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Clydesdales/Athenas (200+ lb / 91+ kg) Looking to lose that spare tire? Ideal weight 200+? Frustrated being a large cyclist in a sport geared for the ultra-light? Learn about the bikes and parts that can take the abuse of a heavier cyclist, how to keep your body going while losing the weight, and get support from others who've been successful.

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Old 08-12-12, 07:31 AM   #1
Dad 2 3
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First metric century.

First a little background. My wife and I bought a couple Trek 7.2's on May 24th. I was hooked after the first minute of my first ride. With a sensible diet and cycling I've lost 24 pounds (started at 242) and ridden 670+ miles in 2 1/2 months. My BP has dropped from 140's/80's to 100's/50's and resting HR from 70's to 52-58.

Thanks to all who post here as your threads/posts are an inspiration to keep on pedaling. A road bike is in my future next spring, but for now the hybrid is working for me. I just want more speed. LOL I know that dropping weight from the motor is the most important thing though.

Anyway, on this ride my nephew and I rode from Xenia, OH south to Lunken airport in Cincinnati, OH on a MUP. Nothing really very hard about this ride as it was flat as a pancake with 449 elevation gain in the 63 miles. Our average moving speed was 15.2. Moving time was 4:08 with an elapsed time of 5:03. I would like to cut the stops down to 30 minutes and move the average a bit towards 16 mph next time.

My ultimate goal is to ride a century before the snow flies here in the mid west and this was a step toward that goal.

I'm not posting this for congratulatory purposes, but so that hopefully someone else can draw a small bit of encouragement or motivation. If I can do it so can you!

Keep pedaling!!
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Old 08-12-12, 08:23 AM   #2
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Sounds like you're doing awesome man. I remember my first century, it was pretty awesome and I felt great. I was around 270 at the time and when I finished I felt tired beyond belief and so amazed at what I'd accomplished.

Great ride man, keep on inspiring!
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Old 08-12-12, 08:48 AM   #3
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Sounds like a good day on a bike. Gratz on your Metric milestone, and thanks for the ride report.
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Old 08-12-12, 09:52 AM   #4
Beachgrad05
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Way to go! Doing that distance is a milestone - congrats!
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Old 08-12-12, 12:48 PM   #5
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So congratulations anyway! I'd say go get the road bike anyway. Or hold off till bike season is over and the local shops want to get rid of bikes but start shopping.

Anyway, my other advice to you is find a century and sign up for it. There's no training motivation better than a looming century.
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Old 08-12-12, 06:25 PM   #6
EL LUCHADOR
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congrats man. doing my first one this month and im nervous as heck
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Old 08-12-12, 06:59 PM   #7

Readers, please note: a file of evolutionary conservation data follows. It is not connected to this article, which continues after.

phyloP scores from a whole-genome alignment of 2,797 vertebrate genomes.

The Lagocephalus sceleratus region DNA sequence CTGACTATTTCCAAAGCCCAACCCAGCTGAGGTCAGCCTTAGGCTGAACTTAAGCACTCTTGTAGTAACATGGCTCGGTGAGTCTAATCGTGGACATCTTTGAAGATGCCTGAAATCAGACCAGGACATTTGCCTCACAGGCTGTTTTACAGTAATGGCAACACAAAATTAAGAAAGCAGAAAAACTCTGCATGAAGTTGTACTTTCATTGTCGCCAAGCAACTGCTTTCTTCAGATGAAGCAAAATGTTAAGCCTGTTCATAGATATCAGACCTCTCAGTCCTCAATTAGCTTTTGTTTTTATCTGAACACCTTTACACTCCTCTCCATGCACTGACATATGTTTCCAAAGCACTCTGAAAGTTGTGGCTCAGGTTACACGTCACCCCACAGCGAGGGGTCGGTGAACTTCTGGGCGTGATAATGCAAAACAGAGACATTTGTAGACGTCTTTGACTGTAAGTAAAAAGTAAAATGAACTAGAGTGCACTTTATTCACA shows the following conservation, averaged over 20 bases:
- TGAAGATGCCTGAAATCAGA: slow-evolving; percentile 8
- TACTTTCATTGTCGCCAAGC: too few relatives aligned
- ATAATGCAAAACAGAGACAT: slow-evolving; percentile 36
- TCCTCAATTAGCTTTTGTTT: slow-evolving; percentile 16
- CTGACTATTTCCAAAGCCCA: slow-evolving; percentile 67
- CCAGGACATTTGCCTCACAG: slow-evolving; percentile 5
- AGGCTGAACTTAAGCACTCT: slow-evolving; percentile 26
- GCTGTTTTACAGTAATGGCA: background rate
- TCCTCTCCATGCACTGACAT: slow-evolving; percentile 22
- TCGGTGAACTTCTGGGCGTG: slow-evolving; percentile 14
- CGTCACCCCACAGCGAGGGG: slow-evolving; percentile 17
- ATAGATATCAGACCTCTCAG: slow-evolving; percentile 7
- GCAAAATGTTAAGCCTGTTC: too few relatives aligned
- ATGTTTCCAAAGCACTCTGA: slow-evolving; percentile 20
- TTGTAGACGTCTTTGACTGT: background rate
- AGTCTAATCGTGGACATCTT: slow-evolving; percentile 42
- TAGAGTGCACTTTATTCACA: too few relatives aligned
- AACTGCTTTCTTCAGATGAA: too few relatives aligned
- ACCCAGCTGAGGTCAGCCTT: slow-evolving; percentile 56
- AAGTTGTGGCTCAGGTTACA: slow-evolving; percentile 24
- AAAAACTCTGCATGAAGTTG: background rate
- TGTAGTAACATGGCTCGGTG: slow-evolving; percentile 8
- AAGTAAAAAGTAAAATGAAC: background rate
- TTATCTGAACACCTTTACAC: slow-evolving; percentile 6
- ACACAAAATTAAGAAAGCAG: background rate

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Congratz on your first metric.. and congratz on the new fitness..

once you have the distance bug its hard to get rid of.. I have a 7.2 and I ride it like I stole it.. if you want a little more speed and you are already maxing the tire pressure (85psi I think) getting some shallower tires (28's maybe? ask your LBS what will fit) should add +1mph or more.. If you don't ride clipless that can add another 1-2mph.. After several thousand miles on my 7.2 I got an older steel roadie and realized quick I wanted something better so I picked up an Allez used.. Ride that like I stole it too ;-) so now I keep my tires low (40psi) on the 7.2 for trail/path riding and do faster longer rides on the Allez..
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Old 08-12-12, 09:28 PM   #8
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Quote:
Originally Posted by EL LUCHADOR View Post
congrats man. doing my first one this month and im nervous as heck
Have no fear, have fun! Seriously, one of the biggest keys to success in any kind of sport, even when you're not really trying to compete, is to relax. The mind can have a big limiting factor on the body's overall ability to perform at its top level. It's like the old saying goes, practice saying "I think I can!" and you'll greatly improve your chances that you actually will.

Personally, for anyone's first century, I'd advise them to pace themselves a bit rather than trying to finish it at the top speed at which your capable. Simply put, you may not really know what that top speed is and you'd rather finish than "bonk" with 20 miles left to go. Secondly, eat, but eat sensibly. Skip carb binges and focus on sensible proteins, natural sugars that come from fruits and things like bananas during the race for their potassium benefit.

Lastly, don't fall for the adage that you need to ride 100 miles straight as part of your training regimen. I never actually did a 100-mile ride before any century. Intervals mixing sprints and climbing are just as effective and fit most people's active schedules much better. Unless you're doing a Fondo, most centuries don't have that much climbing in them, so endurance is really what you're going after.

Above all, enjoy it! We all have a relatively finite number of things we'll always remember; for most cyclists, the first century's one of them.
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